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Battle Of Gdynia
Battle of Gdynia
Gdynia
was one of the major battles in northern Poland during the Invasion of Poland
Poland
of 1939. The Germans' main push towards Gdynia
Gdynia
began on 8 September and they captured Gdynia
Gdynia
less than a week later on 14 September.Contents1 Before the battle 2 Battle 3 Quote 4 ReferencesBefore the battle[edit] Gdynia
Gdynia
is a major civilian and military port on the Baltic Sea, and was an important industrial centre of the Second Polish Republic. Its defence was one of the key elements in the Polish defence plan
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Danzig
Gdańsk
Gdańsk
(Polish pronunciation: [ɡdaɲsk] ( listen), English: /ɡəˈdaɪnsk, -ˈdɑːnsk, -ˈdænsk/[1]; German: Danzig [ˈdantsɪç] ( listen), English: /ˈdænsɪɡ/) is a Polish city on the Baltic coast
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Gdynia
Gdynia
Gdynia
[ˈɡdɨɲa] ( listen) (German: Gdingen, Kashubian: Gdiniô) is a city in the Pomeranian Voivodeship
Pomeranian Voivodeship
of Poland
Poland
and a seaport of Gdańsk Bay
Gdańsk Bay
on the south coast of the Baltic Sea. Located in Kashubia
Kashubia
in Eastern Pomerania, Gdynia
Gdynia
is part of a conurbation with the spa town of Sopot, the city of Gdańsk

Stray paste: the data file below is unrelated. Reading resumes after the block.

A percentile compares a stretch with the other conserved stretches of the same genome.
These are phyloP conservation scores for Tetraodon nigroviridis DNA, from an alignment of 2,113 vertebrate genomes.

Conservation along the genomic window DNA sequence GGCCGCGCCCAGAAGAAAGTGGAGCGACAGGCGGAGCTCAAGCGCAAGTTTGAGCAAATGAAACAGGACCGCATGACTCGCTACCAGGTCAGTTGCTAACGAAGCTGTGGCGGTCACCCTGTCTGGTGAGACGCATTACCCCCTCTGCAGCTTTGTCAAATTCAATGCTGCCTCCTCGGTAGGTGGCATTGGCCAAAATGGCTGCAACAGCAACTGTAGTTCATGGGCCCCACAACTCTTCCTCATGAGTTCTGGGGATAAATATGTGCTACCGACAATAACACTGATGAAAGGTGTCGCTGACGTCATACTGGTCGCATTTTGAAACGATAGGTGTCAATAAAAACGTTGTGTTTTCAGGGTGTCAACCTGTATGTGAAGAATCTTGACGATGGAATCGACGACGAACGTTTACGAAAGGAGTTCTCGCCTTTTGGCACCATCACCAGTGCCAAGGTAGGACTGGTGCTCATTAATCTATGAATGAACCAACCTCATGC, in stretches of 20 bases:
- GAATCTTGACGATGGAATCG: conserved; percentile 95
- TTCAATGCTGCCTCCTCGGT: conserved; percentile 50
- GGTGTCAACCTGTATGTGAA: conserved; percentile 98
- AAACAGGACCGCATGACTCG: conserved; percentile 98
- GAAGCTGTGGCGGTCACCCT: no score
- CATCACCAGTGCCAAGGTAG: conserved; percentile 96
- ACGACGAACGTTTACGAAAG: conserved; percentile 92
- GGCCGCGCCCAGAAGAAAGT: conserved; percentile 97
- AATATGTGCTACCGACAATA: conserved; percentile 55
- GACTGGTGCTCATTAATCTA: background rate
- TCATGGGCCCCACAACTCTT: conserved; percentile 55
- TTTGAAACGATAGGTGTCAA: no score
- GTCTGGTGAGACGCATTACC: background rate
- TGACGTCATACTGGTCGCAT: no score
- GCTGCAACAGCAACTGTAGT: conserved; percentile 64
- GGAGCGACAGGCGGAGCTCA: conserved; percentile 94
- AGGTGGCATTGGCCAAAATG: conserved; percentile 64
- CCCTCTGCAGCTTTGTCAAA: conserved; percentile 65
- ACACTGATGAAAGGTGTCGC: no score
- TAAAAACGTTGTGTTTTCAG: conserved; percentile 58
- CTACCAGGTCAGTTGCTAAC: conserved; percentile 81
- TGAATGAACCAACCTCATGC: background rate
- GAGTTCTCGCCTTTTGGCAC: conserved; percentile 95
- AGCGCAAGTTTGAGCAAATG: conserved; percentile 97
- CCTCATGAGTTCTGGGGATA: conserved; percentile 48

Gdańsk
and suburban communities, which together form a metropolitan area called the Tricity (Trójmiasto), with a population of over a million people. For centuries, Gdynia
Gdynia
remained a small agricultural and fishing village on the Baltic coast. At the beginning of the 20th-century Gdynia
Gdynia
became a seaside resort town and experienced an inflow of tourists
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Pomeranian Voivodeship (1919–39)
A voivodeship /ˈvɔɪˌvoʊdˌʃɪp/ is the area administered by a voivode (Governor) in several countries of central and eastern Europe. Voivodeships have existed since medieval times in Poland, Hungary, Lithuania, Latvia, Ukraine, Russia
Russia
and Serbia. The administrative level of area (territory) of voivodeship resembles that of a duchy in western medieval states, much as the title of voivode was equivalent to that of a duke. Other roughly equivalent titles and areas in medieval Eastern Europe
Eastern Europe
included ban (bojan, vojin or bayan) and banate. In a modern context, the word normally refers to one of the provinces (województwa) of Poland
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Second Polish Republic
The Second Polish Republic, commonly known as interwar Poland, refers to the country of Poland
Poland